Because quinoa is a good source of magnesium, it is an excellent food to add to the diet in order to decrease the discomforts of PMS. Magnesium supplementation has also been shown to be a useful way of easing PMS (Murray & Pizzorno, 1997).
Eating foods high in insoluble fiber, such as quinoa, may be helpful in avoiding development of gallstones (Tsai et al., 2004). By studying a group of 69,778 women, researchers found that those consuming the most fiber (soluble and insoluble) had a 13% lower risk of developing gallstones compared to women consuming a low-fiber diet. Those eating the most foods rich in insoluble fiber proved to be even more protected against gallstones, with a 17% lower risk.
Researchers believe insoluble fiber speeds intestinal travel time (how quickly food moves through the intestines) and reduces the secretion of bile acids, which contribute to gallstone formation (Tsai et al., 2004).
Decreased Risk of Type 2 Diabetes
Research suggests that regular consumption of whole grains reduces the risk of type 2 diabetes (Ranilla et al, 2009).One way that blood sugar levels are kept within a healthy range is by eating a diet that is high in protein and fiber. There are 5 grams of fiber and 8 grams of protein in a cup of cooked quinoa (“The Nutrition Source: Quinoa”, n.d.). This super grain is a rich source of both fiber and protein and is an excellent part of a nutritional therapy protocol for those who wish to lessen their likelihood of developing type 2 diabetes.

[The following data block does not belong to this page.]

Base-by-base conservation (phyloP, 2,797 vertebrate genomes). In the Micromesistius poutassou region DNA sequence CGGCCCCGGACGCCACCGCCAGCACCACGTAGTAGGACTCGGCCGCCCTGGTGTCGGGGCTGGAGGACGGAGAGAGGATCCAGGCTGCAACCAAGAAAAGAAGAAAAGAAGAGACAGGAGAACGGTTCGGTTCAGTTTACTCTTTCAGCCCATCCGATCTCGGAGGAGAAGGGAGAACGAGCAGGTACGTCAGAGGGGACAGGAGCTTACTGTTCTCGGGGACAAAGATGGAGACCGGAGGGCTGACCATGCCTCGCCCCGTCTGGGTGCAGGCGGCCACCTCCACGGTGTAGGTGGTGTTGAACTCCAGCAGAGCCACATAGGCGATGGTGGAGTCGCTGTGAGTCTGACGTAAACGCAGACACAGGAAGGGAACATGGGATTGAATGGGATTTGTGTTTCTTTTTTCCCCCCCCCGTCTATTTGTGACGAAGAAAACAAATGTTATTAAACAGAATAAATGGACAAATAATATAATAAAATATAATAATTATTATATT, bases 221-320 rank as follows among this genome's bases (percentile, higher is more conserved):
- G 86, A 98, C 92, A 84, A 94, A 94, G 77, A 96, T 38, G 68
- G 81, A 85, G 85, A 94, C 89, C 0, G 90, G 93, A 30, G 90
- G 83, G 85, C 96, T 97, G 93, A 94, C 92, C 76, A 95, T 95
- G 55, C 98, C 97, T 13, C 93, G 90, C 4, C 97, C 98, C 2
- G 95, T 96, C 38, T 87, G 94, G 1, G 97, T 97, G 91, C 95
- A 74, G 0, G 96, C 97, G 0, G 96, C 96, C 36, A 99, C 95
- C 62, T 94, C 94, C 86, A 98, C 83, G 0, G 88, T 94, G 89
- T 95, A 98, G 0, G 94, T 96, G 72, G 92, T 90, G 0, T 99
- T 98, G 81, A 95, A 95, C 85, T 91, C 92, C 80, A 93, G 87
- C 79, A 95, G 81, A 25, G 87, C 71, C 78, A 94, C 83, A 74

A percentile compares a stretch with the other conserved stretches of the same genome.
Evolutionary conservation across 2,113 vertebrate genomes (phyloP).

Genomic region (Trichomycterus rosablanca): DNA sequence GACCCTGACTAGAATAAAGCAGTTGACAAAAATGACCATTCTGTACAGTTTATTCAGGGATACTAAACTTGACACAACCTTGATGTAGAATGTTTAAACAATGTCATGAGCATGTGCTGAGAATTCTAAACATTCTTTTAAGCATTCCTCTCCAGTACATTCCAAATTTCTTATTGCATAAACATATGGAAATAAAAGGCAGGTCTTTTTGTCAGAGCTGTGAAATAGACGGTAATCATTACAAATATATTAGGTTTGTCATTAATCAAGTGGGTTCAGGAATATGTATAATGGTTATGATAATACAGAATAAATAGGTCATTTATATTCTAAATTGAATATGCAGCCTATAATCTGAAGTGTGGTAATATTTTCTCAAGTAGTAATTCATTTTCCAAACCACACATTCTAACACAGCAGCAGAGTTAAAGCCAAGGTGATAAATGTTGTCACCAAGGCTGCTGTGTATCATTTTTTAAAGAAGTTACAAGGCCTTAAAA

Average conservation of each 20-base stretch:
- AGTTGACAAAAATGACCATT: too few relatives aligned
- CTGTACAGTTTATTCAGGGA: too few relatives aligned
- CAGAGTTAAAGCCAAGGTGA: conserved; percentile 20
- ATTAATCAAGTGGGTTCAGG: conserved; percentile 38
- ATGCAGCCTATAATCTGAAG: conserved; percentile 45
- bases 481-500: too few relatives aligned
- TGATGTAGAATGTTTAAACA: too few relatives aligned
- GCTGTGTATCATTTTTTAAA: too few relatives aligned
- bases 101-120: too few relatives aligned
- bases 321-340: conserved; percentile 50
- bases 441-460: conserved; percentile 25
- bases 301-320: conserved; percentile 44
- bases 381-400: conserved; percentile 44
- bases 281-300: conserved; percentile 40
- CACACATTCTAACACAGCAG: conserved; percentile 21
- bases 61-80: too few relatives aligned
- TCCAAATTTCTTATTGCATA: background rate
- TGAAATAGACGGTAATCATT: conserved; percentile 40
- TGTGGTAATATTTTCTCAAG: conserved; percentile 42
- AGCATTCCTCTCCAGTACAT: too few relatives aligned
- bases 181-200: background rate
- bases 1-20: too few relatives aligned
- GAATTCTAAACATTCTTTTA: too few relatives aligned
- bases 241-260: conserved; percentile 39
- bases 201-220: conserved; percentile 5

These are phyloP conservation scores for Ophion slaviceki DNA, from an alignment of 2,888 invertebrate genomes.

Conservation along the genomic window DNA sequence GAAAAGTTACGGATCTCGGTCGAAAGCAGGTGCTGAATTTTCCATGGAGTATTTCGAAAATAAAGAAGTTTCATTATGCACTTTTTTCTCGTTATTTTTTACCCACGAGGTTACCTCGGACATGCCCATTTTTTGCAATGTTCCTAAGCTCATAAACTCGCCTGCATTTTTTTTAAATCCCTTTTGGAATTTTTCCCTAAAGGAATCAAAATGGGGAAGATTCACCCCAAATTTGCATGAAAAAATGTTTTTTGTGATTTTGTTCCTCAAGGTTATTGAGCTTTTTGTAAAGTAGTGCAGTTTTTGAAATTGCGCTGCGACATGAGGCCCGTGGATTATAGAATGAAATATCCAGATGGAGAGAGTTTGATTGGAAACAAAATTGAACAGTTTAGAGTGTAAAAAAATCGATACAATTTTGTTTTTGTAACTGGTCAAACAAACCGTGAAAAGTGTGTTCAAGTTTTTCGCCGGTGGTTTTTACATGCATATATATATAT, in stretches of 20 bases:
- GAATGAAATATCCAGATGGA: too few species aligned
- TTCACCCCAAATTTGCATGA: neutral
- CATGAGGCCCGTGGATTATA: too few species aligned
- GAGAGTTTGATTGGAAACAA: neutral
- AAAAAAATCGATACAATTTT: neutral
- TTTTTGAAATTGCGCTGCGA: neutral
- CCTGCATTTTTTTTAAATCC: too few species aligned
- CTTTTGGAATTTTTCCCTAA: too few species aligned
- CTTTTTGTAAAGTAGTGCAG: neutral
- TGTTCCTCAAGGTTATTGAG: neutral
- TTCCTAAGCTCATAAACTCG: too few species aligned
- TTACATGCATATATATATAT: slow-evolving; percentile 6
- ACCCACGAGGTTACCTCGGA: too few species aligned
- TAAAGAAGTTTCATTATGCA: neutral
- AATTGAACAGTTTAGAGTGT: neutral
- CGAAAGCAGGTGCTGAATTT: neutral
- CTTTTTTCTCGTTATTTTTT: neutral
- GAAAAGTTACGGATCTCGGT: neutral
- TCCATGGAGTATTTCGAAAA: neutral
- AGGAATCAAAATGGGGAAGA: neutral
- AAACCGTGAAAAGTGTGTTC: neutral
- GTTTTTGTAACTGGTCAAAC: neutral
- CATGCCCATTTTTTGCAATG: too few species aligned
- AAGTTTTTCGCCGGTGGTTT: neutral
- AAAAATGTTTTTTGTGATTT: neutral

Quinoa offers a range of health benefits from PMS and migraine support to better cardiovascular health and less risk of gallstones and type 2 diabetes. Convinced that you would like to include quinoa in your diet? This easily prepared, delicious whole grain is widely available at most grocery stores and is an enjoyable side or meal ingredient.
Sarah Williams is an avid lifestyle blogger who is passionate about self-development, health, and nutrition. She is committed to helping others heal themselves through nutrition and the mind. Check out her blog to get free access to her tips and other online motivational resources.
The Nutrition Source: Quinoa. (n.d.). Harvard School of Public Health. https://www.hsph.harvard.edu/nutritionsource/food-features/quinoa/
King, D.E., Mainous, A.G., Geesey, M.E., & Woolson, R.F. (2005). Dietary magnesium and C-reactive protein levels. Journal of the American College of Nutrition, 24(3), 166-171.
Murray, M. T., & Pizzorno, J. (1997). Encyclopedia of natural medicine. Three Rivers Press.
Ranilla, L.G., Apostolidis, E., Genovese, M.I., Lajolo, F.M., & Shetty, K. (2009). Evaluation of indigenous grains from the Peruvian Andean region for antidiabetes and antihypertension potential using in vitro methods. Journal of medicinal food, 12(4), 704-713. https://doi.org/10.1089/jmf.2008.0122
Tsai, C.J., Leitzmann, M.F., Willett W.C., & Giovannucci E.L. (2004). Long-term intake of dietary fiber and decreased risk of cholecystectomy in women. American Journal of Gastroenterology, 99(7), 1364-1370.